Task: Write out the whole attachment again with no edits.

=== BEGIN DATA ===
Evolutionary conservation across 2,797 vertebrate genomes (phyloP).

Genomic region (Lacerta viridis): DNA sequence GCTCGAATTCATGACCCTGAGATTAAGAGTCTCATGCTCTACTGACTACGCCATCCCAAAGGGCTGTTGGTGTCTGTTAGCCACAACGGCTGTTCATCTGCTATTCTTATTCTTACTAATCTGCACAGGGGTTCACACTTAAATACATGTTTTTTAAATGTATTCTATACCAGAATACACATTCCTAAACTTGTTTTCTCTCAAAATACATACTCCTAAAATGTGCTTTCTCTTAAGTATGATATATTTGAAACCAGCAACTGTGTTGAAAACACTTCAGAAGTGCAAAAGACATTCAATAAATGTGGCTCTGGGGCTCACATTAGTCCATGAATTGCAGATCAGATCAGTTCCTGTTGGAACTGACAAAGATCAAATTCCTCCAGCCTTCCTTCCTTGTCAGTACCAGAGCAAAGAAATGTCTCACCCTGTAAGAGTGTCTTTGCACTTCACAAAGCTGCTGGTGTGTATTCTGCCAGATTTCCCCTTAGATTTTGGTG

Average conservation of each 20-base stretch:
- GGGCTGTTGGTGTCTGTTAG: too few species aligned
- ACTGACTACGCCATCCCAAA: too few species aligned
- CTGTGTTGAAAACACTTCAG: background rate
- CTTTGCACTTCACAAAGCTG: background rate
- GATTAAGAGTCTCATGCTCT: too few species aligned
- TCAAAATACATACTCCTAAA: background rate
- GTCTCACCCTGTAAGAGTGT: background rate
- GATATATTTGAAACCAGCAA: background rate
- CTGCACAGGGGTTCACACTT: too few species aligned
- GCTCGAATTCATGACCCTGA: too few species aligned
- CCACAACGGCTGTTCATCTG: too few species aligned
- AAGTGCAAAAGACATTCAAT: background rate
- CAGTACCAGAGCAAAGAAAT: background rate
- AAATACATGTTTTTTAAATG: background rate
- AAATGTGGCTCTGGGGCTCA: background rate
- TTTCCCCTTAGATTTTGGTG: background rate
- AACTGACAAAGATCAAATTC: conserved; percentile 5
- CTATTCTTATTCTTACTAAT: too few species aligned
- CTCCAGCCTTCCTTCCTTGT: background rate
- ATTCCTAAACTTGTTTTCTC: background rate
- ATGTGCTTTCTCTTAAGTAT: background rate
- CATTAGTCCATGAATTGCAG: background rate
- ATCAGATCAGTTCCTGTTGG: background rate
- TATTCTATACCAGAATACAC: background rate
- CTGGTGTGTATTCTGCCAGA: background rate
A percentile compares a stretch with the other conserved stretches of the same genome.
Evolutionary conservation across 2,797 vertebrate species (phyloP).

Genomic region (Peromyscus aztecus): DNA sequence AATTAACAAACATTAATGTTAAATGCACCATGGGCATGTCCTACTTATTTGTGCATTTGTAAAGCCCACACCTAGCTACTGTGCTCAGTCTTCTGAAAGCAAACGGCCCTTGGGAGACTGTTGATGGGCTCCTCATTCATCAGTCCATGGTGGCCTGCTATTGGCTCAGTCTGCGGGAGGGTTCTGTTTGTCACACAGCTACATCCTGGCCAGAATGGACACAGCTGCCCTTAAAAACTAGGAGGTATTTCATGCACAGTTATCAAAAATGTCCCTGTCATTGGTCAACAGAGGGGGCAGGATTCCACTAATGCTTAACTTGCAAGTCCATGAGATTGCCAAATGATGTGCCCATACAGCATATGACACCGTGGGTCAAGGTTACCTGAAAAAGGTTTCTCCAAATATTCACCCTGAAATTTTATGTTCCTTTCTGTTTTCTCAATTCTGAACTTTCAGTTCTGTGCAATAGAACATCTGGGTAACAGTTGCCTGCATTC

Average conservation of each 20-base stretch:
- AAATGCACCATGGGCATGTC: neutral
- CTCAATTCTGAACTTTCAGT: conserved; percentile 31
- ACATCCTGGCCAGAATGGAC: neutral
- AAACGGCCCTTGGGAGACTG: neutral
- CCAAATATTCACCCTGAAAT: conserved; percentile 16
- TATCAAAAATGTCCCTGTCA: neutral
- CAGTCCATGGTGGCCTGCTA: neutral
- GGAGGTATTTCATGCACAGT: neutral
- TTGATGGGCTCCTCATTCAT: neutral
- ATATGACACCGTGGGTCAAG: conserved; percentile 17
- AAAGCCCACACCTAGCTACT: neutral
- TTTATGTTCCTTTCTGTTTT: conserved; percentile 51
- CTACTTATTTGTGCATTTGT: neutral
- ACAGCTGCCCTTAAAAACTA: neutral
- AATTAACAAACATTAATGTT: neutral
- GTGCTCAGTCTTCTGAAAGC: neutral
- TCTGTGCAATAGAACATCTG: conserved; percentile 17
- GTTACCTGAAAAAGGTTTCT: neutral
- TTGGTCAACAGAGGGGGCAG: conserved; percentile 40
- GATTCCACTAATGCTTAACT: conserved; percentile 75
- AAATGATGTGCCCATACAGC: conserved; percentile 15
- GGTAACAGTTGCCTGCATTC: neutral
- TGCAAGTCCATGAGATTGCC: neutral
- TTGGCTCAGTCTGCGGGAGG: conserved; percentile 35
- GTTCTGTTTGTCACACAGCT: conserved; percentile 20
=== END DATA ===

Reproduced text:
Evolutionary conservation across 2,797 vertebrate genomes (phyloP).

Genomic region (Lacerta viridis): DNA sequence GCTCGAATTCATGACCCTGAGATTAAGAGTCTCATGCTCTACTGACTACGCCATCCCAAAGGGCTGTTGGTGTCTGTTAGCCACAACGGCTGTTCATCTGCTATTCTTATTCTTACTAATCTGCACAGGGGTTCACACTTAAATACATGTTTTTTAAATGTATTCTATACCAGAATACACATTCCTAAACTTGTTTTCTCTCAAAATACATACTCCTAAAATGTGCTTTCTCTTAAGTATGATATATTTGAAACCAGCAACTGTGTTGAAAACACTTCAGAAGTGCAAAAGACATTCAATAAATGTGGCTCTGGGGCTCACATTAGTCCATGAATTGCAGATCAGATCAGTTCCTGTTGGAACTGACAAAGATCAAATTCCTCCAGCCTTCCTTCCTTGTCAGTACCAGAGCAAAGAAATGTCTCACCCTGTAAGAGTGTCTTTGCACTTCACAAAGCTGCTGGTGTGTATTCTGCCAGATTTCCCCTTAGATTTTGGTG

Average conservation of each 20-base stretch:
- GGGCTGTTGGTGTCTGTTAG: too few species aligned
- ACTGACTACGCCATCCCAAA: too few species aligned
- CTGTGTTGAAAACACTTCAG: background rate
- CTTTGCACTTCACAAAGCTG: background rate
- GATTAAGAGTCTCATGCTCT: too few species aligned
- TCAAAATACATACTCCTAAA: background rate
- GTCTCACCCTGTAAGAGTGT: background rate
- GATATATTTGAAACCAGCAA: background rate
- CTGCACAGGGGTTCACACTT: too few species aligned
- GCTCGAATTCATGACCCTGA: too few species aligned
- CCACAACGGCTGTTCATCTG: too few species aligned
- AAGTGCAAAAGACATTCAAT: background rate
- CAGTACCAGAGCAAAGAAAT: background rate
- AAATACATGTTTTTTAAATG: background rate
- AAATGTGGCTCTGGGGCTCA: background rate
- TTTCCCCTTAGATTTTGGTG: background rate
- AACTGACAAAGATCAAATTC: conserved; percentile 5
- CTATTCTTATTCTTACTAAT: too few species aligned
- CTCCAGCCTTCCTTCCTTGT: background rate
- ATTCCTAAACTTGTTTTCTC: background rate
- ATGTGCTTTCTCTTAAGTAT: background rate
- CATTAGTCCATGAATTGCAG: background rate
- ATCAGATCAGTTCCTGTTGG: background rate
- TATTCTATACCAGAATACAC: background rate
- CTGGTGTGTATTCTGCCAGA: background rate
A percentile compares a stretch with the other conserved stretches of the same genome.
Evolutionary conservation across 2,797 vertebrate species (phyloP).

Genomic region (Peromyscus aztecus): DNA sequence AATTAACAAACATTAATGTTAAATGCACCATGGGCATGTCCTACTTATTTGTGCATTTGTAAAGCCCACACCTAGCTACTGTGCTCAGTCTTCTGAAAGCAAACGGCCCTTGGGAGACTGTTGATGGGCTCCTCATTCATCAGTCCATGGTGGCCTGCTATTGGCTCAGTCTGCGGGAGGGTTCTGTTTGTCACACAGCTACATCCTGGCCAGAATGGACACAGCTGCCCTTAAAAACTAGGAGGTATTTCATGCACAGTTATCAAAAATGTCCCTGTCATTGGTCAACAGAGGGGGCAGGATTCCACTAATGCTTAACTTGCAAGTCCATGAGATTGCCAAATGATGTGCCCATACAGCATATGACACCGTGGGTCAAGGTTACCTGAAAAAGGTTTCTCCAAATATTCACCCTGAAATTTTATGTTCCTTTCTGTTTTCTCAATTCTGAACTTTCAGTTCTGTGCAATAGAACATCTGGGTAACAGTTGCCTGCATTC

Average conservation of each 20-base stretch:
- AAATGCACCATGGGCATGTC: neutral
- CTCAATTCTGAACTTTCAGT: conserved; percentile 31
- ACATCCTGGCCAGAATGGAC: neutral
- AAACGGCCCTTGGGAGACTG: neutral
- CCAAATATTCACCCTGAAAT: conserved; percentile 16
- TATCAAAAATGTCCCTGTCA: neutral
- CAGTCCATGGTGGCCTGCTA: neutral
- GGAGGTATTTCATGCACAGT: neutral
- TTGATGGGCTCCTCATTCAT: neutral
- ATATGACACCGTGGGTCAAG: conserved; percentile 17
- AAAGCCCACACCTAGCTACT: neutral
- TTTATGTTCCTTTCTGTTTT: conserved; percentile 51
- CTACTTATTTGTGCATTTGT: neutral
- ACAGCTGCCCTTAAAAACTA: neutral
- AATTAACAAACATTAATGTT: neutral
- GTGCTCAGTCTTCTGAAAGC: neutral
- TCTGTGCAATAGAACATCTG: conserved; percentile 17
- GTTACCTGAAAAAGGTTTCT: neutral
- TTGGTCAACAGAGGGGGCAG: conserved; percentile 40
- GATTCCACTAATGCTTAACT: conserved; percentile 75
- AAATGATGTGCCCATACAGC: conserved; percentile 15
- GGTAACAGTTGCCTGCATTC: neutral
- TGCAAGTCCATGAGATTGCC: neutral
- TTGGCTCAGTCTGCGGGAGG: conserved; percentile 35
- GTTCTGTTTGTCACACAGCT: conserved; percentile 20